• ConclusionThe first chapter helped us to better understand structure and components ofthe main Web 2.0 framework. Things can be simple at a first view, but deeplyevery aspect of the Web 2.0 structure keep a complex arrangements of differentactors, technologies and approaches.With the three main dynamics is clear that Web 2.0 is about openness ofsoftware development processes and approach to collaboration; is decentralizedand diffused throughout the world network created by the web, and in thisnetwork the active participation of people to create, use and share content haveincredible consequences on our daily life; also the third dynamic remember usthat in all this flood of openness and participation, an issue to be addressed andwhich require attention is the identity, how people manage it and how the webis ready to host new form of identity management and security.The framework so created doesn’t know end, in the sense that everydaysomething change; Web 2.0 introduce more variability in every aspect andcomponents of the structure. This changes are always increasing in number andfor complexity and a future issue will be the one develop advanced models tomanage this change: for us, simple consumer, and also for companymanagement. 83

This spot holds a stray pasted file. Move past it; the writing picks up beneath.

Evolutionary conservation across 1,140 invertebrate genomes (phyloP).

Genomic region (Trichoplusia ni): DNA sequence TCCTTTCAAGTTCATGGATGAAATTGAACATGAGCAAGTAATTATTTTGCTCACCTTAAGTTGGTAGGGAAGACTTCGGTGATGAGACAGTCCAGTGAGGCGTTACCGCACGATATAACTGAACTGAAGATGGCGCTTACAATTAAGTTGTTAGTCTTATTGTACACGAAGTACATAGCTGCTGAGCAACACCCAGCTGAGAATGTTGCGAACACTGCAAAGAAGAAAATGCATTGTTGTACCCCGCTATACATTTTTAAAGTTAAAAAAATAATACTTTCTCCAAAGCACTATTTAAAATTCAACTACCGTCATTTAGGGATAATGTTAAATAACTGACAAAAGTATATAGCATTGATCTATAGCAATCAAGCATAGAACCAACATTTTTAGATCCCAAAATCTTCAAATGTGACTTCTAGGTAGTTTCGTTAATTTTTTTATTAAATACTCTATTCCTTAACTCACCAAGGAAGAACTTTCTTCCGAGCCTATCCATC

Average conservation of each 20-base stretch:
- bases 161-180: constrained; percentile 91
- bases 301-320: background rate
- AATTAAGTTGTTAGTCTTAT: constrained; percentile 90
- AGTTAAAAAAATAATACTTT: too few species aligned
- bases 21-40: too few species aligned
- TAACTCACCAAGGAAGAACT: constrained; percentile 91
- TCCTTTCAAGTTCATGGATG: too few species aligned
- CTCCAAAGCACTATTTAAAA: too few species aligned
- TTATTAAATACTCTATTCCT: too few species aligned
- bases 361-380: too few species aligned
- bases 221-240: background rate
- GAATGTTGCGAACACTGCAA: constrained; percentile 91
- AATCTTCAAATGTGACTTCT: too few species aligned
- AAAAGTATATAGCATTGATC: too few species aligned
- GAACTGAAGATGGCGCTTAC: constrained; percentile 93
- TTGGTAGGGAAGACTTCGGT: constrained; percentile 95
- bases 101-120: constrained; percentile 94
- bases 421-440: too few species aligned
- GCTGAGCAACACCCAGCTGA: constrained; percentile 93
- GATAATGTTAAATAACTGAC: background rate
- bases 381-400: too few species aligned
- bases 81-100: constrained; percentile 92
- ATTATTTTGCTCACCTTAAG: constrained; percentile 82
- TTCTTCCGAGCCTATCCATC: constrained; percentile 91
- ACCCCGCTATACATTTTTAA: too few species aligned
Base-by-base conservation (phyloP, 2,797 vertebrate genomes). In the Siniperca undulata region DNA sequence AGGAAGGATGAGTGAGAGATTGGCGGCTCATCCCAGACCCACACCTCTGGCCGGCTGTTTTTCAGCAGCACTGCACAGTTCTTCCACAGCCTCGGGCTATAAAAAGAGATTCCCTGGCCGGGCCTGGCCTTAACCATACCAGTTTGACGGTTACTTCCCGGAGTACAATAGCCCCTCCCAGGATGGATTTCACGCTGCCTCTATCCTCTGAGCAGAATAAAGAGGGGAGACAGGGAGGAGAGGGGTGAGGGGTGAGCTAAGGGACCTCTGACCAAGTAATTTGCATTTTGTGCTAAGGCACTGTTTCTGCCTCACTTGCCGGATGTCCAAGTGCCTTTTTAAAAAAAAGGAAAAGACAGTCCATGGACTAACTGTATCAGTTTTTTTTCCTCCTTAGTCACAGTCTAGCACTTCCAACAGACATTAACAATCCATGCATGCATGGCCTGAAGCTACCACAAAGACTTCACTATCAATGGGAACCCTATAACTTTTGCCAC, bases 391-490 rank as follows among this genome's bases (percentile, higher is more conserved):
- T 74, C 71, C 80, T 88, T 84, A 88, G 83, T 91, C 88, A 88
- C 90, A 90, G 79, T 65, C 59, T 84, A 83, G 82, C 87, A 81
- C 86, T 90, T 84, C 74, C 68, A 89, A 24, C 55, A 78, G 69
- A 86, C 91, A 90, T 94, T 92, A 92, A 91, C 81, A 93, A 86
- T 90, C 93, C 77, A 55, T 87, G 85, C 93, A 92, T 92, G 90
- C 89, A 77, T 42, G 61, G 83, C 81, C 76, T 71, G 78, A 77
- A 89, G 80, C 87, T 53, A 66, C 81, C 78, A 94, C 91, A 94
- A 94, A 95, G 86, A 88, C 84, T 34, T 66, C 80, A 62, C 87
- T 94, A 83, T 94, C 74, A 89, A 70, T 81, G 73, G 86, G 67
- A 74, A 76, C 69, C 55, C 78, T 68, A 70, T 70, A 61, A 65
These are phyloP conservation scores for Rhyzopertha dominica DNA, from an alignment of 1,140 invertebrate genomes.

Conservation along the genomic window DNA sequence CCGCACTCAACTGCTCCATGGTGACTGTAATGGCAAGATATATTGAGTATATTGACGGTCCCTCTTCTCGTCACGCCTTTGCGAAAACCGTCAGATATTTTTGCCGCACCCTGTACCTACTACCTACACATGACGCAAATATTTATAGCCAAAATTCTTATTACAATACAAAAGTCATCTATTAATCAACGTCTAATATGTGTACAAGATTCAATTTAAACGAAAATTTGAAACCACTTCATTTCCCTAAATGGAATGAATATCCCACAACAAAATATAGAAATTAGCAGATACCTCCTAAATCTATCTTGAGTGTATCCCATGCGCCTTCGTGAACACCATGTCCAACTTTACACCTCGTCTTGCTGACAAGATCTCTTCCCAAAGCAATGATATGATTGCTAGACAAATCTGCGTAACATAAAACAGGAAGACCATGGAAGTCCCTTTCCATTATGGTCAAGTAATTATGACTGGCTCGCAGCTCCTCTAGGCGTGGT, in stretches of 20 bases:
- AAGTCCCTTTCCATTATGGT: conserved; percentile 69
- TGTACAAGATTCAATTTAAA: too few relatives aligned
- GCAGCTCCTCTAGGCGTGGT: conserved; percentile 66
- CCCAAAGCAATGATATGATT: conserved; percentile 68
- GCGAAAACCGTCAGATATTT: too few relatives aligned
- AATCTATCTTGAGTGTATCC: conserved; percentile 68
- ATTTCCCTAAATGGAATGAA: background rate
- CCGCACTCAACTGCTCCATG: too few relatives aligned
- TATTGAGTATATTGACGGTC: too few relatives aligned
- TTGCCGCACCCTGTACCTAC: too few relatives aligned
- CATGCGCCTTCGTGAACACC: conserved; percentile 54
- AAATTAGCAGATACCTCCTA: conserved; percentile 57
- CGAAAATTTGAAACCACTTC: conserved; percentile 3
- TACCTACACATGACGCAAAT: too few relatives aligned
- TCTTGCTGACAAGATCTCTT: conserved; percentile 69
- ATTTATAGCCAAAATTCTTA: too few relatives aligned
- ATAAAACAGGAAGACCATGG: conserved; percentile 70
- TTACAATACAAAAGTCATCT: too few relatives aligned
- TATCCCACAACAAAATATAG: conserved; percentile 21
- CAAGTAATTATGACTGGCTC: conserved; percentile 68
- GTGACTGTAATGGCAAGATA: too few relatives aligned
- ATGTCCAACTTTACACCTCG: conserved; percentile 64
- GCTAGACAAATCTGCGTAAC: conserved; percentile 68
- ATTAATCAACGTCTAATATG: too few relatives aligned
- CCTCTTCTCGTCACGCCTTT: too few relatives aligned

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  • Chapter 2SOCIAL NETWORKS: How peopledecide to live other lives on-lineIn the previous chapter we underscored the importance and the growing powerof collaboration dynamics between users across digital platform of such as websites, communities and blogs. Today on the web, people create content, shareknowledge and interests, building step by step a new way to live their lives. Atthe end of the part about the Web 2.0, the focus was on two main topics:platform for participation and democratization of the productive tools. In thisscenario we will now embrace the most disruptive and influencing formula ofthe Web 2.0: Social Networks that now for ease of use we will call SNSs.The beginning of Social Networks, could be placed in the needs and possibilityto people to get more and more connection by each other as soon as thetechnology developed more “user friendly”. Basically people are born to getconnected, to get in touch with other similar, to exchange their experience andget some value from these relations; with the evolution of technology, peopledesires of being connected come true and go more the expectations. If years agoour relations with others, were limited to our neighborhood or to our dailyroutines; now the chances to be connected with people from all around theworld are a commune thing. We can say that thanks to technology and linking 85